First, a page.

You couldn't blame Ben and Mena Trott for feeling satisfied, even a little smug. The couple's San Francisco software company, Six Apart, had helped fuel one of the Internet's hottest trends--blogging. And it had not one but two hit products. Movable Type, designed for corporate users, boasted clients like Boeing and General Motors. TypePad was a leading product for personal bloggers. By mid-2005, Six Apart had raised some $10 million in venture capital and had more than 100 employees.
But the Trotts were not satisfied. In fact, they were worried. Blogging was still big, but Six Apart was facing tough new rivals--most notably Wordpress, a popular new open-source product that could be downloaded free of charge. Meanwhile, the tech world seemed less interested in blogging than in social networking. Ventures like MySpace and Facebook were growing at astounding rates, and new sites were being showered with venture capital. The Trotts had a promising social networking idea of their own and were eager to diversify. But given the speed at which the market was moving, they didn't have much time.
The pair, high school sweethearts from Petaluma, California, scarcely could have imagined facing such issues when they launched Six Apart in October 2001. It was the early days of blogging and Mena was enthralled. She wrote a blog called Dollarshort, in which she mused about her childhood and daily life, and started gaining new readers every day. Many of those readers were bloggers themselves, and both Mena and Ben, a programmer, could sense a trend emerging. They also were frustrated by the lack of good software for bloggers. So they built their own--naming it Movable Type, after Gutenberg's printing press. Working out of their apartment, they created a website and began selling the software as a download. "Almost 200 people downloaded it in the first hour," Ben says. "We were saying, 'This is real."
The trend indeed took off. By November 2005, some 41.5 million Americans were reading blogs every day, according to ComScore Media Metrix (the number has since swelled to 62.5 million), and Six Apart was a real company. Movable Type was sold as a basic software license; it's now priced at $150 for a five-seat annual license. TypePad, hosted over the Web and designed for less technically adept users, goes for $50 per user per year. The numbers added up fast. The company also acquired several small companies, including LiveJournal, a social networking site based in Portland, Oregon.
But the Trotts and their colleagues saw big changes happening. Wordpress was being downloaded at a rate of about 85,000 times a month, threatening Six Apart's market share, and other open-source rivals were emerging as well. In the age of free software, selling licenses and subscriptions seemed out of date. Meanwhile, everyone was buzzing about social networking--especially after News Corp.'s $580 million purchase of MySpace.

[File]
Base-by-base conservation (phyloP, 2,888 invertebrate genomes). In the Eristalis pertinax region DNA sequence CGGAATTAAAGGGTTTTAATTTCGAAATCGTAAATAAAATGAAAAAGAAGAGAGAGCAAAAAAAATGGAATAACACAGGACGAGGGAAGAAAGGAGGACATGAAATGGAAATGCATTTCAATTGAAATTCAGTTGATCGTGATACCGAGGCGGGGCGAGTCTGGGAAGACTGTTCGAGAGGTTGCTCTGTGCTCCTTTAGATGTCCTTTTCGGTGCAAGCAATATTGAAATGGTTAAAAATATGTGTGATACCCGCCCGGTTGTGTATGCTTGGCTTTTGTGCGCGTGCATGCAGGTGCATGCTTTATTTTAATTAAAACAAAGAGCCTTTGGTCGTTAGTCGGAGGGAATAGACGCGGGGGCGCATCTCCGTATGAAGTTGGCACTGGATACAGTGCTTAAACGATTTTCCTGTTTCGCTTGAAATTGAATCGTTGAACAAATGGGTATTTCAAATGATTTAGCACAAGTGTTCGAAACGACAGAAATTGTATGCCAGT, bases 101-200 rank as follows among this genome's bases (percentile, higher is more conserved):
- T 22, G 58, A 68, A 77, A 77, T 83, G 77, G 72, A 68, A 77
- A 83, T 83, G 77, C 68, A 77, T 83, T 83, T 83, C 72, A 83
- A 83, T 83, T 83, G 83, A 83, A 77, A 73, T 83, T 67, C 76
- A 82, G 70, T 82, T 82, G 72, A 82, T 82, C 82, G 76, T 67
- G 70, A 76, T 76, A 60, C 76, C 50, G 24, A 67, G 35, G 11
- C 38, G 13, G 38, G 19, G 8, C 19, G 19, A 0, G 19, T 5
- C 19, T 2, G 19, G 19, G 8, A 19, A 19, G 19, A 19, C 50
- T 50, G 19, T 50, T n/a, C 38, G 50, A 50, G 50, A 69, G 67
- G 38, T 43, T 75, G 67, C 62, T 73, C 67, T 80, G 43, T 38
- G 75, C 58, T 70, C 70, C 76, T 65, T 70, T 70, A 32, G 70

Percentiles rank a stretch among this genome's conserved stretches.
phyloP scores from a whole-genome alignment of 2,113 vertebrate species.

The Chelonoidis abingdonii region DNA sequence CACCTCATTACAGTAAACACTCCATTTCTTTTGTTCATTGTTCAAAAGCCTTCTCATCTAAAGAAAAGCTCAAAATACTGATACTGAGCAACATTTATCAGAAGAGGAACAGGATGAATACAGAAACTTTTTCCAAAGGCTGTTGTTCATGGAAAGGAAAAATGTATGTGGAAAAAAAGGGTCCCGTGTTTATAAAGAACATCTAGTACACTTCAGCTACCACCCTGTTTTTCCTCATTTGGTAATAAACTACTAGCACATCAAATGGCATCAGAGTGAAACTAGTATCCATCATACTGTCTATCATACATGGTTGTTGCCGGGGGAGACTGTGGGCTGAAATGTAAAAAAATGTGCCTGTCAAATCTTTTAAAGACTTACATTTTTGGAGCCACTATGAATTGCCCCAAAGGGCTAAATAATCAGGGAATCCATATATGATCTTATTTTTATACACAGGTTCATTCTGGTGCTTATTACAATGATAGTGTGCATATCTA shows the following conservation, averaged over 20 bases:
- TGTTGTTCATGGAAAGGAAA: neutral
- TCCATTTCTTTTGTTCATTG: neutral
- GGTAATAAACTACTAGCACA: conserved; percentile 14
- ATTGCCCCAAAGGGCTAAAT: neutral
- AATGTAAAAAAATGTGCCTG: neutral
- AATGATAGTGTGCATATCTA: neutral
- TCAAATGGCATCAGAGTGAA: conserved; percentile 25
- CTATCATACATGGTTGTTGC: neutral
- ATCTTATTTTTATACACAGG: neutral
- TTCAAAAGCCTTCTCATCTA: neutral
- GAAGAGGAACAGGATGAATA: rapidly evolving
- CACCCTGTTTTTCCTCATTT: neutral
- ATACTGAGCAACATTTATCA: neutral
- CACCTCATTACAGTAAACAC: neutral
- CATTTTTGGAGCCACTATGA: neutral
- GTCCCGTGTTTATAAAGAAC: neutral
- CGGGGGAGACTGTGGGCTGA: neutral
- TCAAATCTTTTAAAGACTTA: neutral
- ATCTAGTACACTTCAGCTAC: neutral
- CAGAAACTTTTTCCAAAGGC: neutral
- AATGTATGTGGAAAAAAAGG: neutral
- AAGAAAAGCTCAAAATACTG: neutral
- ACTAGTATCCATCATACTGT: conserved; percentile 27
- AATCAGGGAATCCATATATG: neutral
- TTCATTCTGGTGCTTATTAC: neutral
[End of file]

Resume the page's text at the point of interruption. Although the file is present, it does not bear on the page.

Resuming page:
Some executives at Six Apart wanted in on the action. The question was how to proceed. The company could put more money and manpower into LiveJournal. But though the site had nearly 12 million users, more than 75 percent of them were younger than 26--roughly the same demographic as Facebook, which has nearly 14 million users, and MySpace, which has more than 100 million. Did Six Apart, which had never built a community-oriented site of its own, really want to plunge scarce resources into competing against those two giants?
Executives at the company began analyzing the market. The point of networking sites, it seemed, was to amass as wide a network of "friends" as rapidly as possible. But aside from making users feel popular, what did those sites really offer, asked Brad Fitzpatrick, founder of LiveJournal and now Six Apart's chief architect. "It's like, 'Okay, I've declared my friends. What next?" Why not enhance the experience by adding new functions, such as photo sharing, e-commerce, and, yes, blogging?
Just as important, the leading networking sites had proved profoundly alienating to adults. A huge audience of Web users was essentially excluded from the social networking craze, argued Barak Berkowitz, who had joined Six Apart as CEO in 2004. He suggested a social network for grownups, one that was geared toward helping users stay in touch with a smaller group of family, friends, and neighbors. It would capitalize on Six Apart's blogging expertise; indeed, it would be more like a blog network than a social network. That notion was especially appealing to Mena, who couldn't help but think about her own mother--Clare Grabowski, a 49-year-old administrative assistant in North Carolina. Why couldn't Clare have a social networking site of her own? And because it was aimed at a new, more mature market, the new site could comfortably coexist with LiveJournal.
Of course, launching the social networking site, dubbed Vox, would mean supporting four different products, each with its own revenue model. Some at the company wondered if Six Apart could handle it all. Nonetheless, the idea began to gain traction.